Caution! This blog is about to heat up with controversy! Arizona and Immigration are the topic.
Archbishop Dolan from New York recently blogged on the issue of Immigration and the recent developments in Arizona. And he did what every good blogger does, he kept it a bit edgy. I am going to excerpt that blog below but would like to make a introductory comments of my own, and, as always, invite your comments.
These comments of mine try to strike a balance.
- I like immigration and think we should allow for a generous amount of immigrants each year. A growing population means a growing economy. It also means enrichment for this country as other cultures join the mix that is American Culture.
- I am quite happy with most of the immigrants coming here. Obviously the vast majority of them are Latinos from Central and South America. I am personally glad that most of them are Catholic and admit that this is an important factor to me. In addition, I find that they have strong family values, a wonderful and strong work ethic and a strong drive to succeed in this land. Here in the parish I have had many good experiences in hiring Latino workers who charge a reasonable prices, do quality work and get it done fast. I have especially benefited from their skills in the area of painting, carpentry, masonry, and general home repair and remodelling.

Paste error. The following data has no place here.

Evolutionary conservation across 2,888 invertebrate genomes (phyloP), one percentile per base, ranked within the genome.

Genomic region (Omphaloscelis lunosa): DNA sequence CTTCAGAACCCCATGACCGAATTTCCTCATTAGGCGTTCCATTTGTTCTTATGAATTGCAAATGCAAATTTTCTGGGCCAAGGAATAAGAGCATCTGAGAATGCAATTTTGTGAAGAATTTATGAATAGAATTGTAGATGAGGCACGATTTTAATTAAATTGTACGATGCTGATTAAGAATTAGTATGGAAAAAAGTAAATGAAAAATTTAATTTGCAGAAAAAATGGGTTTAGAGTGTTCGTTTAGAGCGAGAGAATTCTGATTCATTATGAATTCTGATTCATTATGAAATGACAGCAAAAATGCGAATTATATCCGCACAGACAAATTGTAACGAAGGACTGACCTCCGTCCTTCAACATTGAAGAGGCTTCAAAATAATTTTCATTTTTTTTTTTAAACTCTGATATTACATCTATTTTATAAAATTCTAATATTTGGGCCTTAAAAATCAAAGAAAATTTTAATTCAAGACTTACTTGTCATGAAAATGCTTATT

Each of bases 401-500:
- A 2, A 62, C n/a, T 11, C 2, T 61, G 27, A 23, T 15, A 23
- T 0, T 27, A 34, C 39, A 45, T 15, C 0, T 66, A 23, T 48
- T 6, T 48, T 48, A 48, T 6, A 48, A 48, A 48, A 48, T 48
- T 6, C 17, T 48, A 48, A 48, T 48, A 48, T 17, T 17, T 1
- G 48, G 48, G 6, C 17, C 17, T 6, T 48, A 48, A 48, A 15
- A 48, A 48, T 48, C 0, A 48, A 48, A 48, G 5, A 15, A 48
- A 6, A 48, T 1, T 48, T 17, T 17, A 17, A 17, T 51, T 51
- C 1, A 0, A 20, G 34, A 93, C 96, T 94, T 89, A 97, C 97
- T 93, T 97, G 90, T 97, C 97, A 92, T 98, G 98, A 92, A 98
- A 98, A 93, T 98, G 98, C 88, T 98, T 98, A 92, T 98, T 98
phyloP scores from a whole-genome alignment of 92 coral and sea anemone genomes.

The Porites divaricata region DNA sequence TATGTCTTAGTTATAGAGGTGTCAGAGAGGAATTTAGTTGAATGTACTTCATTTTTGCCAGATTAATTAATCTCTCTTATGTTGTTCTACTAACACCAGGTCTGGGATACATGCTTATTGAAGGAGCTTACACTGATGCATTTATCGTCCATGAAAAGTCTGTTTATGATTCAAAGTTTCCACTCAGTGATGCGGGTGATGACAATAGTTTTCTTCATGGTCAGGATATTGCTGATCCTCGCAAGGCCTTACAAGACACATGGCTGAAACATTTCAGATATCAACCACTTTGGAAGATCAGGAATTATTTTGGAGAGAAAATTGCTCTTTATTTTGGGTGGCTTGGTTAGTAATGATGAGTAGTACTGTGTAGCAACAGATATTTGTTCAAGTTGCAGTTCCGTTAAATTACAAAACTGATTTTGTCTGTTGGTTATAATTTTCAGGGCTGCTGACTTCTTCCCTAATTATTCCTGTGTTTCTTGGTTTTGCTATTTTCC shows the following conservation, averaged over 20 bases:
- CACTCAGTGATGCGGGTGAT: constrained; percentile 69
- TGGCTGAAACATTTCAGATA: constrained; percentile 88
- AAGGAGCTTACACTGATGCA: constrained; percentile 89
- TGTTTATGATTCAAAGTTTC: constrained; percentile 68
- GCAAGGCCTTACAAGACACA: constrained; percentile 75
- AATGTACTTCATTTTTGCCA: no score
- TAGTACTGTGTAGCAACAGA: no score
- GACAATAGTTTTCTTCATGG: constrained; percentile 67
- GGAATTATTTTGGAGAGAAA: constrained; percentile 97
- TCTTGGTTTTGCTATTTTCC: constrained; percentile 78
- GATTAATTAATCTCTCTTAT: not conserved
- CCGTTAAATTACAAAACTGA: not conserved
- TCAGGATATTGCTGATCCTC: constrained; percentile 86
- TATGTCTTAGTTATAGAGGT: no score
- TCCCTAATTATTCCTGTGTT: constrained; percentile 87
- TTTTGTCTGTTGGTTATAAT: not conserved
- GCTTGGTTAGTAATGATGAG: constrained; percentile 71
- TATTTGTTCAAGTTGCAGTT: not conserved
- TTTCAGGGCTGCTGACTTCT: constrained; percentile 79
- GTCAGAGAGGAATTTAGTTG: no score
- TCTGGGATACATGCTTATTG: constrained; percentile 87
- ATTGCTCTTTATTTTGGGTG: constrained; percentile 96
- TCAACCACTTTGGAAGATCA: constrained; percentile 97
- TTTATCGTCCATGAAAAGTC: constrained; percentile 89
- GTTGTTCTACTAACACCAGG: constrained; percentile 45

- I have found great and spirited faith among the Latinos I know in the parishes I have served. In my last parish I had three neocatechumenal communities and the majority of the 70 members were Latinos. They were devout and also enthusiastic about their faith.
- As for the language issue, I found most, except that very old, willing and able to learn and speak English. Even if the parents struggled, their children were fluent English speakers. In reality it is no different that other groups who have immigrated here. They speak the mother tongue at home and ethnic neighborhoods but English elsewhere. Within a generation they are fully fluent in English.
- However, and while I love immigration, it remains true that we as a nation need to attend to security concerns and have the need and right to set legitimate parameters on immigration. I personally urge generosity since we have plenty of room and are rich in resources. But it is legitimate to regulate the numbers and set parameters so that this nation can properly receive immigrants and also maintain the safety of our borders.